Can the polyculture with South American catfish improve the feeding efficiency of rainbow trout culture?

dc.contributor.authorPereira, Felipe Anderson
dc.contributor.authorHa, Natalia
dc.contributor.authorGonçalves, André Fernando Nascimento
dc.contributor.authorAntunes, Hélio
dc.contributor.authorValenti, Wagner C. [UNESP]
dc.contributor.authorEl Hadi Perez Fabregat, Thiago
dc.contributor.institutionUDESC—Santa Catarina State University
dc.contributor.institutionAvenida Manoel Bruno
dc.contributor.institutionUniversidade Estadual Paulista (Unesp)
dc.description.abstractThe objective of this study was to determine if the South American catfish (Rhamdia quelen) is suitable to be farmed in polyculture with rainbow trout (Oncorhynchus mykiss) in intensive systems during the juvenile phase to maximize feed efficiency. Juveniles of rainbow trout (3.94 ± 0.11 g) and South American catfish (2.07 ± 0.04 g) were distributed in 16 tanks (100 L) with continuous water renewal at the density of 50 fish/tank. The experimental design was completely randomized with four treatments (proportions between species) and four replicates. The treatments were 100% trout (100T), 70% trout and 30% catfish (70T30C), 50% trout and 50% catfish (50T50C), and 100% catfish (100C). Fish were fed twice daily with pelleted commercial feed (45% crude protein) during an experimental period of 56 days. No feed was provided for the catfish in polyculture. The weight gained by the trout was higher in polyculture. Fish survival did not differ among the treatments. The average survival of the trout in all tanks was 99.6 ± 1.0%, while the survival of the South American catfish was 97.9 ± 2.7%. The total feed conversion ratio was lower in the 70T30J treatment, followed by the 100T treatment. Rainbow trout and South American catfish are compatible species for farming together in the first phase of their juvenile development. The different spaces occupied by these species inside tanks probably prevent competition or agonistic behavior. Catfish eat the non-ingested leftover diet from the trout, which improves feed conversion and increases sustainability.en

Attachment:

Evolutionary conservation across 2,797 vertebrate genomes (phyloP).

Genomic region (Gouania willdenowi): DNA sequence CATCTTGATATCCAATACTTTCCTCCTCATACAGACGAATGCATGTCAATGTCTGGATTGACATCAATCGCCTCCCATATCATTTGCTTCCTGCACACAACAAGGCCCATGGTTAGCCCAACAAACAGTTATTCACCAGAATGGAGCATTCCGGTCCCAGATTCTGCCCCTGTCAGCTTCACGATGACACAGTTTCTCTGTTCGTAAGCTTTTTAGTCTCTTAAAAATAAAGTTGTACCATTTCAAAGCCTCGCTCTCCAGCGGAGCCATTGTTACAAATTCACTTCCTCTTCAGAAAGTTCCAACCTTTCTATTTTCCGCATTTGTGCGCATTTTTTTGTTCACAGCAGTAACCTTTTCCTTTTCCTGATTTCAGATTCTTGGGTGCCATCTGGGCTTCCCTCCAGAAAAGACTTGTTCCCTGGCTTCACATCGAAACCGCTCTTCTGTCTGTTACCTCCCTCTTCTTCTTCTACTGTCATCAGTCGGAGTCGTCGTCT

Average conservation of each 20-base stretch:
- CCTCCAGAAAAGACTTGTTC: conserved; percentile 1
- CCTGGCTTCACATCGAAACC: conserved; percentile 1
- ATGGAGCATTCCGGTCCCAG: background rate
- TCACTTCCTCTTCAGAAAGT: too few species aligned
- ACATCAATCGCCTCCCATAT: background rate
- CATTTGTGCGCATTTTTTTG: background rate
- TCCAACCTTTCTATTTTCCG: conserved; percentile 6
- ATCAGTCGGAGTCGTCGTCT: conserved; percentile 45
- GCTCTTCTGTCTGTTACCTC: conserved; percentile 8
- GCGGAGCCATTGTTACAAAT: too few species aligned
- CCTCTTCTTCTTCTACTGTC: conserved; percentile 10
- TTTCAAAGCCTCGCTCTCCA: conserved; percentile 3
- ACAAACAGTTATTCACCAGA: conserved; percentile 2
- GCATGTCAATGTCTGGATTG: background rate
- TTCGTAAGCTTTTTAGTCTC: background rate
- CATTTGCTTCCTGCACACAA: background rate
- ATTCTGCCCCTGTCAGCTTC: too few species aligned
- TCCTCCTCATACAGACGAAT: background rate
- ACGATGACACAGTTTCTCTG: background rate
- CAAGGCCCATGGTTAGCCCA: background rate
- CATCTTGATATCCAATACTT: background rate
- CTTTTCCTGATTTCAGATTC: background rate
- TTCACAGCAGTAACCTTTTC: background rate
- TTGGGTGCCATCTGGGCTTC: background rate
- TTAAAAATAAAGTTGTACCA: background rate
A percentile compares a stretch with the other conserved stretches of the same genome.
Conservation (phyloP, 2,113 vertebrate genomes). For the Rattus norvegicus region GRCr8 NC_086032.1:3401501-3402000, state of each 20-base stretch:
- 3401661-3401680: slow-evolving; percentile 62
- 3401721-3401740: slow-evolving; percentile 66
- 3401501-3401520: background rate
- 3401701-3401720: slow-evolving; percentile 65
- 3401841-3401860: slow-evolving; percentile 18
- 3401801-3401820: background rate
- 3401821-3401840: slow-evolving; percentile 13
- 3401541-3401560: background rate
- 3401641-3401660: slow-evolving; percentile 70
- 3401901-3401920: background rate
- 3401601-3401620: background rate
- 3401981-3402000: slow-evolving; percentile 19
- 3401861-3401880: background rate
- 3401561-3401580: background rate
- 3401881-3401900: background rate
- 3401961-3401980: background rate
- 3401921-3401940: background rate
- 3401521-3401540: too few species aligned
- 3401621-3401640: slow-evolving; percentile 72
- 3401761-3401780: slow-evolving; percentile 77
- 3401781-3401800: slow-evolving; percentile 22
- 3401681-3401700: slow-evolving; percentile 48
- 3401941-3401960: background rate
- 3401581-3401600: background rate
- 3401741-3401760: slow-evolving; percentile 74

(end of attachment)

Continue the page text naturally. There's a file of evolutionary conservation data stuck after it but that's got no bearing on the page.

dc.description.affiliationUDESC—Santa Catarina State University, Avenida Luis de Camões, 2090
dc.description.affiliationAvenida Manoel Bruno, 220, Centro
dc.description.affiliationUNESP—São Paulo State University Aquaculture Center, Via Paulo Donato Castelane s/n
dc.description.affiliationUnespUNESP—São Paulo State University Aquaculture Center, Via Paulo Donato Castelane s/n
dc.identifier.citationAquaculture International, v. 26, n. 2, p. 487-493, 2018.
dc.relation.ispartofAquaculture International
dc.rights.accessRightsAcesso aberto
dc.subjectAquaculture integrated systems
dc.subjectOncorhynchus mykiss
dc.subjectProductive performance
dc.subjectRainbow trout
dc.subjectRhamdia quelen
dc.titleCan the polyculture with South American catfish improve the feeding efficiency of rainbow trout culture?en
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